The U.S. and China are racing for dominance in artificial intelligence, a new stage of competition for the world’s two largest economies. Who’s leading, why and for how long?
According to former Pentagon software chief Nicolas Chaillan, China is ahead. Slow progress in technological transformation of the U.S. military is “putting the United States at risk,” he said in the article.
That pessimistic conclusion is in stark contrast with an assessment made by Raj Iyer, the U.S. Army’s chief intelligence officer, who called it “absolutely not true.”
The U.S. has a vast network of global partnerships that exchange intelligence information on a regular basis, providing both the military and intelligence agencies with a big-picture strategic overview that can’t be matched by the Chinese, Iyer said.
The same sentiment is shared by Defense Secretary Lloyd Austin. The Chinese operate in vacuum, Iyer explained. The only way it’s able to get bits and pieces of this kind of information is through cybercrime, espionage and other nefarious methods, he argued.
As for applying AI technologies, Iyer acknowledged that the Chinese have the upper hand, but its success comes at the cost of personal freedom and human rights, as the Chinese government uses the technology to subjugate and control its population.
While U.S. intelligence has overstepped boundaries in the past, these transgressions pale in comparison to China’s social-credit system, digital-identification methods and other means of oppression implemented by the Chinese Communist Party.
Can the U.S. catch up?
Does the U.S. need to follow in the same footsteps in order to attain superiority in this segment at any cost?
Chaillan seems to think so, human rights and personal freedom be damned. According to the Reuters article, he blamed sluggish innovation, the reluctance of U.S. companies such as Alphabet
to work with the state on AI and extensive ethical debates over the technology.
He lamented that Chinese companies are obliged to work with their government and were making massive investments in AI without regard to ethics.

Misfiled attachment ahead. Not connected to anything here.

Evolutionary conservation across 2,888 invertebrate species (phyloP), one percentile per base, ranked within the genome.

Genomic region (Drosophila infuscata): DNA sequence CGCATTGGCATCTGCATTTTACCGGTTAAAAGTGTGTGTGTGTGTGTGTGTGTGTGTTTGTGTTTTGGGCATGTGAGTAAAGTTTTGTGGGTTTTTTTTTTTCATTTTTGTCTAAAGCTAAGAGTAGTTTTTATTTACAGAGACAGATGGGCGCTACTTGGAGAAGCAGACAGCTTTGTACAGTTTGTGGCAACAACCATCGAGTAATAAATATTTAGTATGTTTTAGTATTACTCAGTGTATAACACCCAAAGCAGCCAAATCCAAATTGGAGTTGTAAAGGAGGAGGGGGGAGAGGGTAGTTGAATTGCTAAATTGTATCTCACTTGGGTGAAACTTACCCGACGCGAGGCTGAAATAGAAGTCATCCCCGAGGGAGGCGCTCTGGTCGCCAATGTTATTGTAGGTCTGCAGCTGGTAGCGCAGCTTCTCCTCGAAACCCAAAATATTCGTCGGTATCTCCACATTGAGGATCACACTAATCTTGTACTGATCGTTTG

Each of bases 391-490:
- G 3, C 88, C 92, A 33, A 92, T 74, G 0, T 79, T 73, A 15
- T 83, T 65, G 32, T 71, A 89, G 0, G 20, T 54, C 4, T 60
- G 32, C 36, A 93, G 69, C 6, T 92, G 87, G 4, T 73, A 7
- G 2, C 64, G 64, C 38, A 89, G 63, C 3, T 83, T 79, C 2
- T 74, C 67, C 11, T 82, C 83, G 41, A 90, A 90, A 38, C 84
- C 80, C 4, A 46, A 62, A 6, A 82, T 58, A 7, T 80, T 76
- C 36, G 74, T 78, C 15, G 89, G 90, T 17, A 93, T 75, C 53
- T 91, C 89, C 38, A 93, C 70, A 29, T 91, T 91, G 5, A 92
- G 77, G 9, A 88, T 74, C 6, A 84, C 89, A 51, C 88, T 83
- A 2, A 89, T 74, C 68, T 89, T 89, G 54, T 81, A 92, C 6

To sum up: The U.S. needs to be more aggressive and mimic at least some aspects of the Chinese model.
The problem is that this a schoolbook example of the “end justifies the means” approach, a phrase coined by 19th-century Russian revolutionary Sergey Nechayev. Tyrants around the world have regularly abused this idea over the course of history, using a sense of (often false) urgency at its core. If the crisis, manufactured or not, seems plausible enough to decision makers, they will use it as an excuse to do “whatever they need to” in order to resolve the situation. More often than not, they will extend their power beyond what would be acceptable in normal circumstances. This is a hallmark of authoritarian transitions.
Still, how far has America gone?
Earlier this year, Rand published a report sponsored by the Office of the Deputy Chief of Staff of the U.S. Army. The document highlights that the latest Sino-Russian alliance, which commenced in 2014, exists in 2021, and will most likely be sustained in the future. The goal of the report is to assess the impact of the Chinese-Russian relationship on the United States and implications for future U.S. policy.
According to the report: “In the event of closer China-Russia collaboration, we anticipate relaxation in the constraints on the exchange of military technologies. Russia and China might share their best capabilities; collaborate in high-impact research and development, such as with hypersonic glide vehicles, counter-space systems, and artificial intelligence.”
While the alliance has provided China with a powerful partner, one must not forget that this cooperation was necessary if both countries wanted to stand a modicum of chance against the nation with the largest military spending in the world.
Also, let’s not forget that China faces multiple challenges on its way to a “national rejuvenation” — ones that will most likely cause it to crash and burn, rather than become world’s biggest economy.
Facing such a bleak scenario, China needs all the allies it can get. Finally, this is like any other strategic partnerships we’ve seen in the past; while concerning, it’s a far cry from a hopeless scenario painted by the Pentagon’s ex-software chief.
Constant vigilance required
So, is this “dire warning” in the U.S. intended to create a sense of urgency that could justify a change of policy toward overreach? It’s too early to tell, but if yes, it wouldn’t be the first such attempt, and it most likely won’t be the last. We live in times of turmoil and the current health crisis is a perfect excuse for all manners of overreach.
AI is a staple technology and a supportive element for many branches and industries, including the military, and saying the U.S. needs to accelerate its development is not wrong. We should move forward as fast as we can, provided democracy, personal freedoms and human rights are not stifled in the process. If we trample over those core values and decide that the end justifies the means, we are no different than countries we’re trying so hard to outcompete.
Therefore, it is my hope that the U.S. government in all its forms will remain informed well enough to withstand this type of pressure and keep up the steady course of military advancement that respects not only its allies, but also the American people whom it serves.